Jamie A. Gregorian, Esq.
The Consolidated Appropriations Act of Fiscal Year 2012, signed into law on Dec. 23, 2011, included $30 million in funding for the Department of Defense (DOD) Peer Reviewed Orthopaedic Research Program (PRORP). PRORP had previously been funded at a $24 million level, so this represented a 25 percent increase in new money.
Established in 2009, PRORP is an outgrowth of the Orthopaedic Extremity Trauma Research Program (OETRP). It is designed to improve care for military personnel who sustain extremity trauma by funding innovative, high-impact, clinically relevant research to advance treatment and rapid rehabilitation from musculoskeletal injuries sustained during combat or combat-related activities.
PRORP is the principal research vehicle for developing better treatments and outcomes for wounded military personnel with extremity injuries. Extremity injuries make up the largest source of long-term morbidity for injured military personnel and account for more than two thirds of inpatient hospital costs and disability payments.
The research conducted thus far under PRORP and OETRP has yielded promising new discoveries in the treatment of individuals wounded in combat.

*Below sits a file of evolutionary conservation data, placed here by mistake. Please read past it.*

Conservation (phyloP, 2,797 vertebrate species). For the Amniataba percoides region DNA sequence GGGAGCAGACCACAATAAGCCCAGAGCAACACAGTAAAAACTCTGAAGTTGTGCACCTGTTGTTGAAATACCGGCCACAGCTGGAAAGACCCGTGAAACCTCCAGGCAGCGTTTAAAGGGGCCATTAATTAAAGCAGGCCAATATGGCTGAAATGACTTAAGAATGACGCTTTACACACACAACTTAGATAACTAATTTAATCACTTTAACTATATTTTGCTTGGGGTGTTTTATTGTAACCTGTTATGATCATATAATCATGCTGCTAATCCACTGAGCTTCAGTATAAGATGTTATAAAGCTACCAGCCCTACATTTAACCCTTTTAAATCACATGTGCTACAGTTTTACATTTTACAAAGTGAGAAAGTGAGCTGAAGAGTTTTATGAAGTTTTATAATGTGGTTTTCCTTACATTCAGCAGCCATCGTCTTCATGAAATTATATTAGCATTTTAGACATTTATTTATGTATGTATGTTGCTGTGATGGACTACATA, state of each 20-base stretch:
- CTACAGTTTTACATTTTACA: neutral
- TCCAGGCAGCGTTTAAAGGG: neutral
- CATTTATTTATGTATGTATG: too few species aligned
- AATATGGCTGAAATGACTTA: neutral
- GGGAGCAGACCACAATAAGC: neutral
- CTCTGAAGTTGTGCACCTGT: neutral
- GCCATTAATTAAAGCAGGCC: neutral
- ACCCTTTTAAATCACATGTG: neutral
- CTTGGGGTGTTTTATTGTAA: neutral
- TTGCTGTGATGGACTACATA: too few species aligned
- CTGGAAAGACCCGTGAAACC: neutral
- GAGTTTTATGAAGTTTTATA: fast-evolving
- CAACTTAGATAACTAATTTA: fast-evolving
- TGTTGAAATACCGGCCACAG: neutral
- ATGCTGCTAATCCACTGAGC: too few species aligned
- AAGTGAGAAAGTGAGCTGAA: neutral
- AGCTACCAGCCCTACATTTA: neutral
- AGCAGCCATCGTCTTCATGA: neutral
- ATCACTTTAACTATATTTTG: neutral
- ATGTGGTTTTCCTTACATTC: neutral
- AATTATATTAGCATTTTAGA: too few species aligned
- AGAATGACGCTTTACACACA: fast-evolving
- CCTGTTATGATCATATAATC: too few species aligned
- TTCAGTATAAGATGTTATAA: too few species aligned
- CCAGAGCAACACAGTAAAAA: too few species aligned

One such discovery was a potentially highly effective treatment for heterotopic ossification (HO), a painful and often debilitating abnormal buildup of bone tissue that appears in a rare congenital form, but also as a result of high-energy trauma. HO affects almost 65 percent of wounded military personnel, underscoring the impact of this research. Other discoveries are leading to potential reductions in wound infection and to improvements in pain management.
The American Association of Orthopaedic Surgeons (AAOS) and several specialty societies worked with Congressional champions to emphasize the importance of funding this research. Helping to lead the charge in the U.S. House of Representatives were Reps. Mark Critz (D-Pa.), Andy Harris (R-Md.), Tim Holden (D-Pa.), and Jon Runyan (R-N.J.). Senators Tom Harkin (D-Iowa) and Patty Murray (D-Wash.) led the effort in the Senate. Several other Democrats and Republicans signed letters of support for the program.
“I am truly grateful, especially during this highly partisan climate, that our partners in Congress were able to put politics aside and work together to improve trauma care for our wounded warriors,” said Orthopaedic Trauma Association President Andrew N. Pollak, MD. “When we ask our men and women in uniform to stand in harm’s way, we owe them the very best possible care if they are injured, and the funding for PRORP will help us provide that.”
Jamie A. Gregorian, Esq. is senior manager, specialty society affairs and research advocacy in the AAOS office of government relations.